Students Challenging Regulatory Agency Procedures (SCRAP), United States v. 412 U.S. 669 (1973)
STUDENTS CHALLENGING REGULATORY AGENCY PROCEDURES (SCRAP), UNITED STATES v. 412 U.S. 669 (1973)
Environmentalists sued to force the Interstate Commerce Commission to suspend a freight rate surcharge announced by the nation's railroads. Plaintiffs claimed the surcharge would raise the cost of transporting recyclable materials and thus injure their recreational and aesthetic use of areas around Washington, D.C., by increasing pollution from waste disposal and causing greater consumption of natural resources.
In one of its most generous rulings on standing, the Court held that environmental advocates could raise a statutory claim that, according to three dissenters, was based on injuries that were too remote, speculative, and insubstantial to confer standing. Justice potter j. stewart followed the implications of sierra club v. morton (1972): environmental harm, however widespread, satisfies the "injury in fact" requirement of standing, and the case will be heard if those who complain allege harm to themselves. The harm need not be "substantial." Nor did it matter that the line of causation between the challenged government act and the asserted environmental harm was "attenuated." Several subsequent decisions, such as Warth v. Seldin (1975) and simon v. eastern kentucky welfare rights organization (1976), differ from SCRAP, insisting that the causal link between act and harm be more clearly shown. SCRAP 's relaxed view of causal nexus in standing may reflect a special judicial receptivity to environmental litigation.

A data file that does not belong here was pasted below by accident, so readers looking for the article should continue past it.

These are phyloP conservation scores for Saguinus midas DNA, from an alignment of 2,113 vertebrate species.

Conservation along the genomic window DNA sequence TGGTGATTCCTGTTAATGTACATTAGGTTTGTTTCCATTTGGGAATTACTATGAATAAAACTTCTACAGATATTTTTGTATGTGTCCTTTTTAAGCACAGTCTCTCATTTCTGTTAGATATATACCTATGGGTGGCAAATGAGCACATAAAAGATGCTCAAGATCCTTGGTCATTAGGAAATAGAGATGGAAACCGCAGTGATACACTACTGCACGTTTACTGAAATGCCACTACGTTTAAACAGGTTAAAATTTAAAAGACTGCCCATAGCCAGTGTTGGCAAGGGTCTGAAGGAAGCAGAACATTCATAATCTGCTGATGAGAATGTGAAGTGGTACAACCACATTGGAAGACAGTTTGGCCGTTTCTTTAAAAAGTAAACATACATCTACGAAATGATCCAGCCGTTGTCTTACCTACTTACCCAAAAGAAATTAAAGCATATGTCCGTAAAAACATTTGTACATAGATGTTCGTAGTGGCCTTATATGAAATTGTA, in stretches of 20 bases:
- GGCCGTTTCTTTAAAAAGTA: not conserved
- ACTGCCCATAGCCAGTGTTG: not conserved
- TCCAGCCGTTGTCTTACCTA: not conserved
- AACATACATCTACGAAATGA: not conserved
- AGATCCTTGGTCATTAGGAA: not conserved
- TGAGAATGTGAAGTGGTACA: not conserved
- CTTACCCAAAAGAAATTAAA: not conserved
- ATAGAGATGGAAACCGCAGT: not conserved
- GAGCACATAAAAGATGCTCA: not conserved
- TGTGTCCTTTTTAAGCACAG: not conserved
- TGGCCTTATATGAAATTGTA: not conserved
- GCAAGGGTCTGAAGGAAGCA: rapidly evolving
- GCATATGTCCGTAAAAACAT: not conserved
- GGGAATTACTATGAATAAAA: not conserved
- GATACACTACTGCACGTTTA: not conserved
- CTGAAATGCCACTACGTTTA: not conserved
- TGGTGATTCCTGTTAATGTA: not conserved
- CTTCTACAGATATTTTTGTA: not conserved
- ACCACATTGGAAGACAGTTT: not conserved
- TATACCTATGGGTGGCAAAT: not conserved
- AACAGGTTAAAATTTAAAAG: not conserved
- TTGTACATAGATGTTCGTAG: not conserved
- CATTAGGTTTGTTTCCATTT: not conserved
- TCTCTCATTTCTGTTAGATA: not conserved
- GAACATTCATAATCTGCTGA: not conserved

Jonathan D. Varat